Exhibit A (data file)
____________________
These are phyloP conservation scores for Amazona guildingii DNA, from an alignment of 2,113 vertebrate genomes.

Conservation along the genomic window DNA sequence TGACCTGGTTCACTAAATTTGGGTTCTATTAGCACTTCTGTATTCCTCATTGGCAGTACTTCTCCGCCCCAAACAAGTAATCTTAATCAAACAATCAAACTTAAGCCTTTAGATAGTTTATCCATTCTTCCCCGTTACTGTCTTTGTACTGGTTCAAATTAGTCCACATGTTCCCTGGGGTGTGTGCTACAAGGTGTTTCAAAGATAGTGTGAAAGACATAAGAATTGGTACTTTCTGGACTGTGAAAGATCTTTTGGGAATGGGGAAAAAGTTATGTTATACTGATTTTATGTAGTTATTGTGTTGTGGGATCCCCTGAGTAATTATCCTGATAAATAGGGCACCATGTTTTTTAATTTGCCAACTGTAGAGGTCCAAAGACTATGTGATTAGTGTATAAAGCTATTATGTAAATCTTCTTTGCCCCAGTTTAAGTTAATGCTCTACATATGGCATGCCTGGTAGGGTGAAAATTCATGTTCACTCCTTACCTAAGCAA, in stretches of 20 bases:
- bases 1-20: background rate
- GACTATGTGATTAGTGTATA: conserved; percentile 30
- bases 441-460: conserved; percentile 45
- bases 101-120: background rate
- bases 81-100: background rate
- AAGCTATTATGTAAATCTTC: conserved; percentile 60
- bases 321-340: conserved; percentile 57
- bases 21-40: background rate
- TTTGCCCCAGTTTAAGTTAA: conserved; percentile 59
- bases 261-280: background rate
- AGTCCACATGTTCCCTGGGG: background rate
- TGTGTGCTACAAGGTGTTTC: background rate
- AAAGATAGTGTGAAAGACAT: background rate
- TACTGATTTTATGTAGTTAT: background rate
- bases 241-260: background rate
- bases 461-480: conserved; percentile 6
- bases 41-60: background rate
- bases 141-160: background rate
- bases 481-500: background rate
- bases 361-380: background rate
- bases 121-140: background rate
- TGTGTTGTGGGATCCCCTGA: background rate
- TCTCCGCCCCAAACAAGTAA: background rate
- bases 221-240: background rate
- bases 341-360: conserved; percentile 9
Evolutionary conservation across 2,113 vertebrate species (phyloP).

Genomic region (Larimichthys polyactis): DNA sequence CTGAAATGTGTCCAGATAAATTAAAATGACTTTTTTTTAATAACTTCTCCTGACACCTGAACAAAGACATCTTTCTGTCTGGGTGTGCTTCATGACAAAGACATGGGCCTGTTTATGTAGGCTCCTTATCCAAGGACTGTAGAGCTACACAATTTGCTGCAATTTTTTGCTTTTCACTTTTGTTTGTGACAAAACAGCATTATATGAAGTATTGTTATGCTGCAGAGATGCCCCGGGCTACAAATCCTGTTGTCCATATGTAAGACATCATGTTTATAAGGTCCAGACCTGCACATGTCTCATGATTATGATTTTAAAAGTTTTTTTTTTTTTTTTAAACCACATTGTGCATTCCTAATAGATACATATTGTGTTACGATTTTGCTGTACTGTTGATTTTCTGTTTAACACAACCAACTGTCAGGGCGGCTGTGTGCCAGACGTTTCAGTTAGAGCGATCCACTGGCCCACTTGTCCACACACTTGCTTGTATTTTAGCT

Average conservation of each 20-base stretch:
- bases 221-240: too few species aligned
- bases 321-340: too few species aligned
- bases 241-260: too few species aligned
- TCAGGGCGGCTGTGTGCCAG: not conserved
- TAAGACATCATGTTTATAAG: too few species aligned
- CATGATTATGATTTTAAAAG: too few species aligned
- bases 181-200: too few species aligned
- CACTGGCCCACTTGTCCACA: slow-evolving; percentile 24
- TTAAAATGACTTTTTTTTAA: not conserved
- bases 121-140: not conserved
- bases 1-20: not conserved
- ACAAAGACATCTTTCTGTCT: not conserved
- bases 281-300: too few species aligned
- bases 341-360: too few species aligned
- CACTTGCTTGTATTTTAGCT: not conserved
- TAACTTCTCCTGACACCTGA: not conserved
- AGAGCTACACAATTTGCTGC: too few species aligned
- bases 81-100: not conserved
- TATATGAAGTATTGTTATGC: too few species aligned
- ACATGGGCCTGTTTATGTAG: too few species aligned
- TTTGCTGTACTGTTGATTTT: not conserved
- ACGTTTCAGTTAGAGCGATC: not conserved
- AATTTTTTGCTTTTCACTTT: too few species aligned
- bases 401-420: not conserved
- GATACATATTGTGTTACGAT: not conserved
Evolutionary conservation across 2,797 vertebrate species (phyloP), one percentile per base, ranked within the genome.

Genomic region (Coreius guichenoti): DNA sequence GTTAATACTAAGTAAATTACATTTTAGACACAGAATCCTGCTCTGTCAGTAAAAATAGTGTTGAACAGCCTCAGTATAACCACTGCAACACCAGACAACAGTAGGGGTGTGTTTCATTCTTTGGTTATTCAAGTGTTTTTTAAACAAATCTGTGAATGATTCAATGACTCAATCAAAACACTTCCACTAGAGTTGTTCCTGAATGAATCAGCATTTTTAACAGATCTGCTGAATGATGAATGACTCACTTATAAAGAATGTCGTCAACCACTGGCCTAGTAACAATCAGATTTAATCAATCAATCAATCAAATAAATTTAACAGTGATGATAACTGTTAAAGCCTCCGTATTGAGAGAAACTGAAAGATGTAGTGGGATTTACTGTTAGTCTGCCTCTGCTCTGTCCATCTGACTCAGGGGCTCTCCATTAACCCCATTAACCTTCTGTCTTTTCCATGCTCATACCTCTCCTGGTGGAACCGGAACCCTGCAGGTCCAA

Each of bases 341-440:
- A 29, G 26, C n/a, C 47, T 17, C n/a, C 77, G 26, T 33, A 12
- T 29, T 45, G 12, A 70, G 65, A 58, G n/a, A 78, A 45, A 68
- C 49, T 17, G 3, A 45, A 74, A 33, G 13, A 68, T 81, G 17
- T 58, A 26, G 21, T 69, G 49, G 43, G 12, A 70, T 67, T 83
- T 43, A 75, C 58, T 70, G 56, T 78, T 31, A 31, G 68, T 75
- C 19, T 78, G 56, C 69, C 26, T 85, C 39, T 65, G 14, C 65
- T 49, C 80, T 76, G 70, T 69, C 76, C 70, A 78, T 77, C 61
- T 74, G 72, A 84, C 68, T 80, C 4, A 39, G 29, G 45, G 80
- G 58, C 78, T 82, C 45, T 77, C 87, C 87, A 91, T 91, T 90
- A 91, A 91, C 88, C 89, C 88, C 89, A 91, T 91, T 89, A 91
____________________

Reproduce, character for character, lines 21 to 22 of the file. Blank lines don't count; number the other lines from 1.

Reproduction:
- bases 481-500: background rate
- bases 361-380: background rate